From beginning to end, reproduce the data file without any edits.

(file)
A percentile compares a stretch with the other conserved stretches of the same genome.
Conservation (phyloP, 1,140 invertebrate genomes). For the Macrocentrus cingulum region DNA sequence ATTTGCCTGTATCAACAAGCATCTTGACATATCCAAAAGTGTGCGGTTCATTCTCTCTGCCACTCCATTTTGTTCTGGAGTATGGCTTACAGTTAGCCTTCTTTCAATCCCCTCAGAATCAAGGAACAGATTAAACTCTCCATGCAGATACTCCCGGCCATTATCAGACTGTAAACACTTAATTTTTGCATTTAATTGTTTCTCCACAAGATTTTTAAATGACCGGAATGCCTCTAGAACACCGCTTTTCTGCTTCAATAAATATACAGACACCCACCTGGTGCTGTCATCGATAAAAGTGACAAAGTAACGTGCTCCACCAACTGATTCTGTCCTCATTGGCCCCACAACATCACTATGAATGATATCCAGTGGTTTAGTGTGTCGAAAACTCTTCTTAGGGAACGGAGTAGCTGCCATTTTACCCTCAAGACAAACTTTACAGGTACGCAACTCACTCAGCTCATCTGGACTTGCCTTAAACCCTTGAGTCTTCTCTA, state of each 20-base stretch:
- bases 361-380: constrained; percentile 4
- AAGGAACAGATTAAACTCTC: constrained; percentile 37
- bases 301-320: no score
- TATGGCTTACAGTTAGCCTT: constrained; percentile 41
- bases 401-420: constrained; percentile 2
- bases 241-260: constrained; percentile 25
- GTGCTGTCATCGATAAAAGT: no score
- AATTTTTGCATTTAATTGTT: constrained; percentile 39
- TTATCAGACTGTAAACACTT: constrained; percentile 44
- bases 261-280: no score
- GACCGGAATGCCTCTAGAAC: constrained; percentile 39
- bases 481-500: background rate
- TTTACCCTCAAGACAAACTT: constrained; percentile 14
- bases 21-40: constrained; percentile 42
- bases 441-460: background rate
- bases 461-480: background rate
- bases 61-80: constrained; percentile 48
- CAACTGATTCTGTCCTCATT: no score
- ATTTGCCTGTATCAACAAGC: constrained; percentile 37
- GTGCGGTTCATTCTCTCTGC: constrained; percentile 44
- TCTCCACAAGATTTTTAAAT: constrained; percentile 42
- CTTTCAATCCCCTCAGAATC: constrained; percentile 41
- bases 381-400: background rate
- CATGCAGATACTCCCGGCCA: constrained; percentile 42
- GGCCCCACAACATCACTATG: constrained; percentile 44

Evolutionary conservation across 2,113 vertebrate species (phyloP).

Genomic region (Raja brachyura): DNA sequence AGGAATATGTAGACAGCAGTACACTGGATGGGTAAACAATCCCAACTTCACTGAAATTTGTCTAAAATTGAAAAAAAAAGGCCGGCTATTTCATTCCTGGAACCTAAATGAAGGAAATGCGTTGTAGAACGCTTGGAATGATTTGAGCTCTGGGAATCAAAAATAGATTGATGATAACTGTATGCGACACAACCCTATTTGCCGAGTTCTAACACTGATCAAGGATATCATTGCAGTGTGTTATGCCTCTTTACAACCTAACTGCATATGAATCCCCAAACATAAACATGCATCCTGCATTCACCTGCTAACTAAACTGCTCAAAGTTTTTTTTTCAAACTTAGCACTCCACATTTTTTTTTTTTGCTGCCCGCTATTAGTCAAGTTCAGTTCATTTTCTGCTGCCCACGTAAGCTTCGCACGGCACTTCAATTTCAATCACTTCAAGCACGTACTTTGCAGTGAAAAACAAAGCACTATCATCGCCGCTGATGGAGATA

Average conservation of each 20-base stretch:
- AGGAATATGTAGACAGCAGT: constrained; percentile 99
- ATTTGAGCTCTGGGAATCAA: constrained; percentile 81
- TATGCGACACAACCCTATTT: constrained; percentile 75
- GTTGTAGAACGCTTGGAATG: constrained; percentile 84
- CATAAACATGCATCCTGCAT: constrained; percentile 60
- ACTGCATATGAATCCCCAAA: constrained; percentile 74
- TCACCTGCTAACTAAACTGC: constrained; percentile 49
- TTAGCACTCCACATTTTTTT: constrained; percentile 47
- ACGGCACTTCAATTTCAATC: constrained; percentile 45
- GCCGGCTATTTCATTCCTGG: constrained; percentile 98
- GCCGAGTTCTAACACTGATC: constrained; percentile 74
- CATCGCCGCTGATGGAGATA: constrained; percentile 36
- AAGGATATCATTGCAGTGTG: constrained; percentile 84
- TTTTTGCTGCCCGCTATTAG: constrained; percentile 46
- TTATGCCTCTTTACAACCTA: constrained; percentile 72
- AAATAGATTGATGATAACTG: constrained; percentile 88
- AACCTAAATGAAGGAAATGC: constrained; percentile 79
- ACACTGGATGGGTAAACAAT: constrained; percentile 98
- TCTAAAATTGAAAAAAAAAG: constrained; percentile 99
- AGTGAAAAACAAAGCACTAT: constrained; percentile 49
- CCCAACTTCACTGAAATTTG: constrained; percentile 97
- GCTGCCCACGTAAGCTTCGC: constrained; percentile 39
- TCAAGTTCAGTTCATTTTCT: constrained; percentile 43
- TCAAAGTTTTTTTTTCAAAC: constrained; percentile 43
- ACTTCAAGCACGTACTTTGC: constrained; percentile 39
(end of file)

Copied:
A percentile compares a stretch with the other conserved stretches of the same genome.
Conservation (phyloP, 1,140 invertebrate genomes). For the Macrocentrus cingulum region DNA sequence ATTTGCCTGTATCAACAAGCATCTTGACATATCCAAAAGTGTGCGGTTCATTCTCTCTGCCACTCCATTTTGTTCTGGAGTATGGCTTACAGTTAGCCTTCTTTCAATCCCCTCAGAATCAAGGAACAGATTAAACTCTCCATGCAGATACTCCCGGCCATTATCAGACTGTAAACACTTAATTTTTGCATTTAATTGTTTCTCCACAAGATTTTTAAATGACCGGAATGCCTCTAGAACACCGCTTTTCTGCTTCAATAAATATACAGACACCCACCTGGTGCTGTCATCGATAAAAGTGACAAAGTAACGTGCTCCACCAACTGATTCTGTCCTCATTGGCCCCACAACATCACTATGAATGATATCCAGTGGTTTAGTGTGTCGAAAACTCTTCTTAGGGAACGGAGTAGCTGCCATTTTACCCTCAAGACAAACTTTACAGGTACGCAACTCACTCAGCTCATCTGGACTTGCCTTAAACCCTTGAGTCTTCTCTA, state of each 20-base stretch:
- bases 361-380: constrained; percentile 4
- AAGGAACAGATTAAACTCTC: constrained; percentile 37
- bases 301-320: no score
- TATGGCTTACAGTTAGCCTT: constrained; percentile 41
- bases 401-420: constrained; percentile 2
- bases 241-260: constrained; percentile 25
- GTGCTGTCATCGATAAAAGT: no score
- AATTTTTGCATTTAATTGTT: constrained; percentile 39
- TTATCAGACTGTAAACACTT: constrained; percentile 44
- bases 261-280: no score
- GACCGGAATGCCTCTAGAAC: constrained; percentile 39
- bases 481-500: background rate
- TTTACCCTCAAGACAAACTT: constrained; percentile 14
- bases 21-40: constrained; percentile 42
- bases 441-460: background rate
- bases 461-480: background rate
- bases 61-80: constrained; percentile 48
- CAACTGATTCTGTCCTCATT: no score
- ATTTGCCTGTATCAACAAGC: constrained; percentile 37
- GTGCGGTTCATTCTCTCTGC: constrained; percentile 44
- TCTCCACAAGATTTTTAAAT: constrained; percentile 42
- CTTTCAATCCCCTCAGAATC: constrained; percentile 41
- bases 381-400: background rate
- CATGCAGATACTCCCGGCCA: constrained; percentile 42
- GGCCCCACAACATCACTATG: constrained; percentile 44

Evolutionary conservation across 2,113 vertebrate species (phyloP).

Genomic region (Raja brachyura): DNA sequence AGGAATATGTAGACAGCAGTACACTGGATGGGTAAACAATCCCAACTTCACTGAAATTTGTCTAAAATTGAAAAAAAAAGGCCGGCTATTTCATTCCTGGAACCTAAATGAAGGAAATGCGTTGTAGAACGCTTGGAATGATTTGAGCTCTGGGAATCAAAAATAGATTGATGATAACTGTATGCGACACAACCCTATTTGCCGAGTTCTAACACTGATCAAGGATATCATTGCAGTGTGTTATGCCTCTTTACAACCTAACTGCATATGAATCCCCAAACATAAACATGCATCCTGCATTCACCTGCTAACTAAACTGCTCAAAGTTTTTTTTTCAAACTTAGCACTCCACATTTTTTTTTTTTGCTGCCCGCTATTAGTCAAGTTCAGTTCATTTTCTGCTGCCCACGTAAGCTTCGCACGGCACTTCAATTTCAATCACTTCAAGCACGTACTTTGCAGTGAAAAACAAAGCACTATCATCGCCGCTGATGGAGATA

Average conservation of each 20-base stretch:
- AGGAATATGTAGACAGCAGT: constrained; percentile 99
- ATTTGAGCTCTGGGAATCAA: constrained; percentile 81
- TATGCGACACAACCCTATTT: constrained; percentile 75
- GTTGTAGAACGCTTGGAATG: constrained; percentile 84
- CATAAACATGCATCCTGCAT: constrained; percentile 60
- ACTGCATATGAATCCCCAAA: constrained; percentile 74
- TCACCTGCTAACTAAACTGC: constrained; percentile 49
- TTAGCACTCCACATTTTTTT: constrained; percentile 47
- ACGGCACTTCAATTTCAATC: constrained; percentile 45
- GCCGGCTATTTCATTCCTGG: constrained; percentile 98
- GCCGAGTTCTAACACTGATC: constrained; percentile 74
- CATCGCCGCTGATGGAGATA: constrained; percentile 36
- AAGGATATCATTGCAGTGTG: constrained; percentile 84
- TTTTTGCTGCCCGCTATTAG: constrained; percentile 46
- TTATGCCTCTTTACAACCTA: constrained; percentile 72
- AAATAGATTGATGATAACTG: constrained; percentile 88
- AACCTAAATGAAGGAAATGC: constrained; percentile 79
- ACACTGGATGGGTAAACAAT: constrained; percentile 98
- TCTAAAATTGAAAAAAAAAG: constrained; percentile 99
- AGTGAAAAACAAAGCACTAT: constrained; percentile 49
- CCCAACTTCACTGAAATTTG: constrained; percentile 97
- GCTGCCCACGTAAGCTTCGC: constrained; percentile 39
- TCAAGTTCAGTTCATTTTCT: constrained; percentile 43
- TCAAAGTTTTTTTTTCAAAC: constrained; percentile 43
- ACTTCAAGCACGTACTTTGC: constrained; percentile 39